Members of this generation have undoubtedly been shaped by crisis and disruption. This generation will largely be responsible for confronting the aftermath of the Great Recession, high youth unemployment, the effects of climate change, terrorism, energy sustainability, and more. These dark events have undoubtedly made this generation more cautious and pragmatic, but they have also provided this generation with the inspiration to change the world – and their grit will likely allow them to do it.

Coming of age during disruption means that most Zs will be comfortable being the disruptors. While Millennials tend to be collaborative and innovative, this generation tends to be sincere, reflective, thick-skinned, and self-directed, and will likely approach work in much the same way.

Zs were raised to be competitive

In the era following World War II, Boomers (1946-1964) were born and eventually became the wealthiest, most prosperous generation in history. Raised to aspire for the American Dream, this very large generation moved into positions of power and influence, and served as the workforce majority for 34 years.

With the American Dream alive and well, Boomers had no reason to teach their children, mostly Millennials, about competition. Instead, they taught them to focus on academic achievement and to be team players because if everyone works hard, everyone can win.

Enter Generation X (1965-1981). In contrast Boomers, Xers came of age during a time when change and economic and political uncertainty began to take root. They have lived through four recessions, struggled with debt and economic decline most of their lives, and watched the best educated and accomplished generation of all time (Millennials) graduate during the Great Recession and become the most debt-ridden generation in history.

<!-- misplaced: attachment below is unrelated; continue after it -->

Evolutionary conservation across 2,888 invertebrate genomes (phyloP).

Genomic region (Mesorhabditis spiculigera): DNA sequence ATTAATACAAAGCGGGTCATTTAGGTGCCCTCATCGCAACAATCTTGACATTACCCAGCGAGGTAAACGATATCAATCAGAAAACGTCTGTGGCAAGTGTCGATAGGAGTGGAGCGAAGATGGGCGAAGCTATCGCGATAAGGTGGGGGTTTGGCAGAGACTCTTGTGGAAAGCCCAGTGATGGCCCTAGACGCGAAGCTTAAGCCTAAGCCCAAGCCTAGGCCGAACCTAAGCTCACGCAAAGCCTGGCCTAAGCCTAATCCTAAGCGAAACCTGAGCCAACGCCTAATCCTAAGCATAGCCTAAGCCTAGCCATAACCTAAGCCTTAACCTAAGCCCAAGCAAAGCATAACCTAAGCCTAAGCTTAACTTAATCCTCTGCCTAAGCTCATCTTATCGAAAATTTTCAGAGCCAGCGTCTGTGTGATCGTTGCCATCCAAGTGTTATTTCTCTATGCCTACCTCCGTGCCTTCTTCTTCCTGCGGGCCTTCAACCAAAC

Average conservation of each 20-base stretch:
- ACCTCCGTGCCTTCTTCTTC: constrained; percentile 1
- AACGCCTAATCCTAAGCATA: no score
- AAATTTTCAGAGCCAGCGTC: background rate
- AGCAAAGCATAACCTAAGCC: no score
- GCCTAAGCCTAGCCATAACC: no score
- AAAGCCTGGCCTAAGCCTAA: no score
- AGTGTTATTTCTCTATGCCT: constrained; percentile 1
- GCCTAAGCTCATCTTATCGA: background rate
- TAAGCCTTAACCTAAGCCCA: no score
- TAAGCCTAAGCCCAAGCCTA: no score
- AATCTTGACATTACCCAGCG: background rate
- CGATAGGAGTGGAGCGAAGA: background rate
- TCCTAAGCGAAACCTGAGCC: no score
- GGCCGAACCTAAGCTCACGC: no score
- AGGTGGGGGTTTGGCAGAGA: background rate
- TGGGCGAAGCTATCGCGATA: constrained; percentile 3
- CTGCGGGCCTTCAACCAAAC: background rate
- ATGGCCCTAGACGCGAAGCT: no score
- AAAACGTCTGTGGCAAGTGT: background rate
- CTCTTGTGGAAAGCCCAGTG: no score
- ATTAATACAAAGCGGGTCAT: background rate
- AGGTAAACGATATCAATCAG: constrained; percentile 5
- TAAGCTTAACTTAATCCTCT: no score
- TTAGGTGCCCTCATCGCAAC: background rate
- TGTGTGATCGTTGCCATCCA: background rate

Gen Xers can be defined by their independence and anti-status quo approach to life, and they have taught their Gen Z children to be competitive, believing only the best can win. They have encouraged their children to be realists, finding something they are good at and aggressively pursuing it.

Xers have raised their Zs with an intense focus on competitiveness -- in academics, sports, and other activities. This approach to parenting has many implications, but one stands out in terms of business: Gen Z is likely to lead.

Millennials in the workplace created and aggressively advocated for collaborative work environments. In fact, their aversion to leadership has been so strong, some Millennials sought out companies that boasted boss-free or team-managed workplaces.

In contrast, Zs have been raised with an individualistic, realistic, and competitive nature. They have been taught the skills to successfully defy the norm. This means we’re going to see the pendulum shift away from collaborative workplaces towards a widespread demand for, and pursuit of, leadership development.